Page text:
Vicarious living, Sweat and Thanks

As I said last night in my phone post I’m going to burn through some adjectives trying to describe the opening ceremonies. I said I was going to elaborate on large, fun and spectacular. The one word I forgot to mention that was on everyone’s, and I really mean everyone’s, lips was, HOT. I have never sweat so much in my life!! Buckets out of every pore. Pores I didn’t even know existed were sweating. I can imagine that our glistening foreheads were a sight on the TV. I’ve heard that I was spotted a couple of times which is awesome. I was worried that the glare from my greasy head would ruin any chance of my being recognized.

In all seriousness last night was indescribable. However, the vicarious living in the title of this post refers not to friends and loved ones living through me; rather it refers to me living through them. Ironically, we athletes don’t really get to see the ceremonies at all. So all I know about the first three quarters of it is what I’ve heard from you; sounds like it was pretty wicked. I’ve heard the fireworks were astounding, and that there was a drum session that was borderline psychedelic. I can’t wait to watch it on tape when all this is over.

For those of you who are curious here’s my version of the opening ceremonies: We were in the Gymnastics arena for the start, waiting to begin the LONG and SLOW march to the stadium. For those who have driven in Montreal it was similar to driving on the MET at around 5:15 in the afternoon. Move five meters, stop and repeat…endlessly. Those of you who have had the pleasure to drive with me, can imagine my state of mind by the time we reached the entrance to the stadium! As we descended below the stadium to make our entrance, a group in the rear of our delegation broke out into Oh Canada. Needless to say it was taken up by all of us. The echo and volume in the narrow tunnel was astounding. I can’t decide if the Goosebumps I experienced at that point were caused by the all of us breaking into song, or the sever dehydration I was experiencing at that point. Either way my delirium was only increased upon our entry into the massive “birds nest” stadium. The roar of the crowd, the Canadian flags everywhere and the feeling of “Oh man, here we go!” was something I’ll never forget. From then on it was a mixture of “this is incredible” “hey look there” “check that out” “there’s so and so” and “oh my god I’m tired, why can’t we have flipping chairs and some water”. Obviously the lighting of the torch was a high point. What a brilliant and beautiful idea that was. That is an image that will be burnt into my mind for ever.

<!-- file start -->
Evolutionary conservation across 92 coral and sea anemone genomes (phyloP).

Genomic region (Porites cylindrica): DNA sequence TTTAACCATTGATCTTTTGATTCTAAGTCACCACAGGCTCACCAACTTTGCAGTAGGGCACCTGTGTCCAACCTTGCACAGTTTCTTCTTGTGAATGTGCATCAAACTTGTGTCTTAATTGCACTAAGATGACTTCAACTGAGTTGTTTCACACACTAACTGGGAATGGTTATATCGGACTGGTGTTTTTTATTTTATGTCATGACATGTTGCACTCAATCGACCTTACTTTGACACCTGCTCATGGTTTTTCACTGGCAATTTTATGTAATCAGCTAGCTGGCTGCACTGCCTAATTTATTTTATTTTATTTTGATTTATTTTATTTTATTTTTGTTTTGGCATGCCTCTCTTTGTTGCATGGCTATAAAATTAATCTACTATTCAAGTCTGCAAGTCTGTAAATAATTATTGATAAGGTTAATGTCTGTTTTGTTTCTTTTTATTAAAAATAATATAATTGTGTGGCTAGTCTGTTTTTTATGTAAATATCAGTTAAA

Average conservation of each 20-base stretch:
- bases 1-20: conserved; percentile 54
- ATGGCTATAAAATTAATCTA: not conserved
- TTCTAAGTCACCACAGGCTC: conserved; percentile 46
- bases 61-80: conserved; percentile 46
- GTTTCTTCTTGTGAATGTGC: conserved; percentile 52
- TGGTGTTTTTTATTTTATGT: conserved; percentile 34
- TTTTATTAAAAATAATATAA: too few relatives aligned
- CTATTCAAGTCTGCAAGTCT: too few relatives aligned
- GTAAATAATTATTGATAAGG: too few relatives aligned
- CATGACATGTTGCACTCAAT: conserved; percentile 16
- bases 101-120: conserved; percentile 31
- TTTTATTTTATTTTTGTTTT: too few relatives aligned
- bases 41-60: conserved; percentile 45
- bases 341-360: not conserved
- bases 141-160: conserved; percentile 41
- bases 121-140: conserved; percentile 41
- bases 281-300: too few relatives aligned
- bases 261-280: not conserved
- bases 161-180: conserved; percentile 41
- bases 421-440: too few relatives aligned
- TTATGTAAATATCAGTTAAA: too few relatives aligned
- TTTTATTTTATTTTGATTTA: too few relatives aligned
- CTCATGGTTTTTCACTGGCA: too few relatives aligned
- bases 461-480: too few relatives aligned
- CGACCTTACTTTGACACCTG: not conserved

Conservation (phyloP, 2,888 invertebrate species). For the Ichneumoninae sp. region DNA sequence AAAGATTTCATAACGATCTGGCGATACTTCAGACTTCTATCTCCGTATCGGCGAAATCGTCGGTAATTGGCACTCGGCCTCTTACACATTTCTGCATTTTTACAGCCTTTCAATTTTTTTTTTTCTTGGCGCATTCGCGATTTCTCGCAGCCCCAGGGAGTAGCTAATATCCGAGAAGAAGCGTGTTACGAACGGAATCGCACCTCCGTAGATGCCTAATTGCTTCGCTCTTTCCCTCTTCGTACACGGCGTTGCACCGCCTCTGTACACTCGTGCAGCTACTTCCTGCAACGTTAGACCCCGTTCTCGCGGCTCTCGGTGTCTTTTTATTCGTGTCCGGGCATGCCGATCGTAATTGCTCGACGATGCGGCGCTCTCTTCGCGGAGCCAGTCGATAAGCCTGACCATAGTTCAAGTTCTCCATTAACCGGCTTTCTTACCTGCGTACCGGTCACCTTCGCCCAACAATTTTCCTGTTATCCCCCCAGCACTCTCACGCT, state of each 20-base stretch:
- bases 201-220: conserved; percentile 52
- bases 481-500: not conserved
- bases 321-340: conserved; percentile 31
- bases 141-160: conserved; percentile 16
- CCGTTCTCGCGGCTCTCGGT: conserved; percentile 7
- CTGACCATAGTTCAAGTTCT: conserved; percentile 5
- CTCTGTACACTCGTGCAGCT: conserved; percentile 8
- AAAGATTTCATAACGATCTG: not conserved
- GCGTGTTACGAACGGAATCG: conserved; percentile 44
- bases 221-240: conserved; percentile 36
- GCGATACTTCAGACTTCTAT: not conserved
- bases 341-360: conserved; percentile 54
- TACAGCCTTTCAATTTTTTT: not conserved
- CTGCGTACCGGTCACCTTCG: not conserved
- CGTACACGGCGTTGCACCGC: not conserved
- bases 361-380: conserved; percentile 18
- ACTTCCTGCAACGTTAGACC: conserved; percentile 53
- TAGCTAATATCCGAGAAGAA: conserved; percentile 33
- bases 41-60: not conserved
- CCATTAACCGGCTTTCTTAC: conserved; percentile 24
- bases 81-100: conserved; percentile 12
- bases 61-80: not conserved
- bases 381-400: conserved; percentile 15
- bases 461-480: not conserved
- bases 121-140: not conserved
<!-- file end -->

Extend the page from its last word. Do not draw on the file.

For all the flak China has received about…well, everything leading up to these games, it still comes as no surprise that they put on an elegant and massive show. I may be precocious in saying so, but from what I’ve seen in my three trips to China and politics aside, I believe that elegant and massive are a good description of the history and culture of this truly fascinating place. Everything is huge and beautiful. The construction done for the games is well finished, well thought out and beautiful. In fact, my biggest qualm would have to be that things are too organized. The security is TIGHT, the constant checks get redundant pretty quickly, and the volunteers are almost too helpful if that possible. I guess the severity of those complaints is a good indication of how everything is going. God forbid they’re concerned for our safety and well being 😉

Thanks to all who have written me so far. I’ve got too many to reply to individually but i just wanted to take this opportunity to tell you all i check my mail everyday many times and I just love to receive the kind words and encouragment. Thank You.

Attached are two pictures, one of Kenna Robins and Mike (“big mike” on this blog) Creamer, and one of Mike and I, all on the floor of the stadium.

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